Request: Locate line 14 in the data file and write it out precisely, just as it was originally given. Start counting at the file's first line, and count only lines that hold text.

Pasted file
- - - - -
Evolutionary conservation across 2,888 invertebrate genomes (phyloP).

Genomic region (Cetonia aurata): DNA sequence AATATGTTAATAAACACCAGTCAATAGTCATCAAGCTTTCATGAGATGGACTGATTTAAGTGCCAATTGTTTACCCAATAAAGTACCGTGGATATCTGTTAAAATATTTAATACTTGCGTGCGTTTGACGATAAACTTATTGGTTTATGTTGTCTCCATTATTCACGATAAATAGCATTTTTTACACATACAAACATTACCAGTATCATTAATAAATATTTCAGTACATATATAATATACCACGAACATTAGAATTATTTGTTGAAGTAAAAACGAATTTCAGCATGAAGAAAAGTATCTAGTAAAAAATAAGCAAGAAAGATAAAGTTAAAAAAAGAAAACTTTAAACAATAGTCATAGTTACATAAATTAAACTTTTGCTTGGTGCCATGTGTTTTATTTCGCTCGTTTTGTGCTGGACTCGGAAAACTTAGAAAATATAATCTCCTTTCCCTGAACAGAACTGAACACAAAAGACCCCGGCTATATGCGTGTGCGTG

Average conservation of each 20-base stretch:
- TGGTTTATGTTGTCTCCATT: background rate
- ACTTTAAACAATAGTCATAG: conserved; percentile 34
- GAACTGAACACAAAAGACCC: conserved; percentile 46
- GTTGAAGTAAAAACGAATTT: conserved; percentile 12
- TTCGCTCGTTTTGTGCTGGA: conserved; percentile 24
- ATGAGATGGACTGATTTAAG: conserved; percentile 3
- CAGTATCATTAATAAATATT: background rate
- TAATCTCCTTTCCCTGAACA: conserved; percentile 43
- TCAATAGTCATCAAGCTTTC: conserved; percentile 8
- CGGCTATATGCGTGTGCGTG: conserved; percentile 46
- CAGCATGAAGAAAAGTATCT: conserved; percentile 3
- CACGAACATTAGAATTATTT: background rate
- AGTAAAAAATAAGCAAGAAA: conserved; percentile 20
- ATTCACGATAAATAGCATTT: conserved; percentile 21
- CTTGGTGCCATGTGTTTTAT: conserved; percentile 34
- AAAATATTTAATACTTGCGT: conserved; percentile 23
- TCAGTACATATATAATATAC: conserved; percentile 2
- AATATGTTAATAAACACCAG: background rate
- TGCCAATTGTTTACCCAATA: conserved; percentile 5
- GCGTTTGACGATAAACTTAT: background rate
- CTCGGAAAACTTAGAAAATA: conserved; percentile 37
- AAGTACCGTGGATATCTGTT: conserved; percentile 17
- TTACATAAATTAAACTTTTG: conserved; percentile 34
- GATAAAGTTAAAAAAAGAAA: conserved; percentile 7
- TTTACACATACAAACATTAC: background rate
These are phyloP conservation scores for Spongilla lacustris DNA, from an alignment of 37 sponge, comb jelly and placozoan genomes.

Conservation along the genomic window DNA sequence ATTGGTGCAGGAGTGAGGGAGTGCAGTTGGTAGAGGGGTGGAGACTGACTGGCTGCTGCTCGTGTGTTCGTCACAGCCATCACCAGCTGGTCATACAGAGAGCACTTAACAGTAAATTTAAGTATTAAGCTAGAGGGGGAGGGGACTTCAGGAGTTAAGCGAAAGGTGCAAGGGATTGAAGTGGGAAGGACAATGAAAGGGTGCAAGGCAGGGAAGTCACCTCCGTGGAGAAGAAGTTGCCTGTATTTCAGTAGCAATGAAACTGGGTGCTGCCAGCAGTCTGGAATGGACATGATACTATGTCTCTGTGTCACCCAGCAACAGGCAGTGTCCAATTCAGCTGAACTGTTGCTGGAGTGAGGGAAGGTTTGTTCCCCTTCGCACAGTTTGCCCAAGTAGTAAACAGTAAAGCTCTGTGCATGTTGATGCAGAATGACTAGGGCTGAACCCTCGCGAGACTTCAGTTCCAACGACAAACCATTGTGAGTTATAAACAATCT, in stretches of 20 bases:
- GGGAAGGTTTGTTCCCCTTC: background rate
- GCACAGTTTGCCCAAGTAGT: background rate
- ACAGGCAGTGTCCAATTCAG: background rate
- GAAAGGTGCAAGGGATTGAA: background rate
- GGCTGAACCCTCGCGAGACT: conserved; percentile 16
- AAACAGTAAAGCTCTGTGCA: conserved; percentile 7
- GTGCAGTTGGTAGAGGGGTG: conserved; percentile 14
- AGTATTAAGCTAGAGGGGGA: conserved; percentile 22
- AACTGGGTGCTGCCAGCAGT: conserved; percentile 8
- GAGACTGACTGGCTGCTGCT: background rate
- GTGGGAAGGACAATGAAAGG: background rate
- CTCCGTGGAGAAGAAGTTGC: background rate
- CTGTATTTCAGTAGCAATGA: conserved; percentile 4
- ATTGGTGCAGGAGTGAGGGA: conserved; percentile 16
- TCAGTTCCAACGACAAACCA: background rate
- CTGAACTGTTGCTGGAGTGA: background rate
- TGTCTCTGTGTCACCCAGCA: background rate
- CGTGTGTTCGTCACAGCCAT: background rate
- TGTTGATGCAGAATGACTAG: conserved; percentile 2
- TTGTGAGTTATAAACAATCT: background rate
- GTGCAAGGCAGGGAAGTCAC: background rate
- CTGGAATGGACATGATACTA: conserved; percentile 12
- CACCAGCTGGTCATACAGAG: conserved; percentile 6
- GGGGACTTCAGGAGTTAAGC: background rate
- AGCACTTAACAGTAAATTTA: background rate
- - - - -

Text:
- CAGCATGAAGAAAAGTATCT: conserved; percentile 3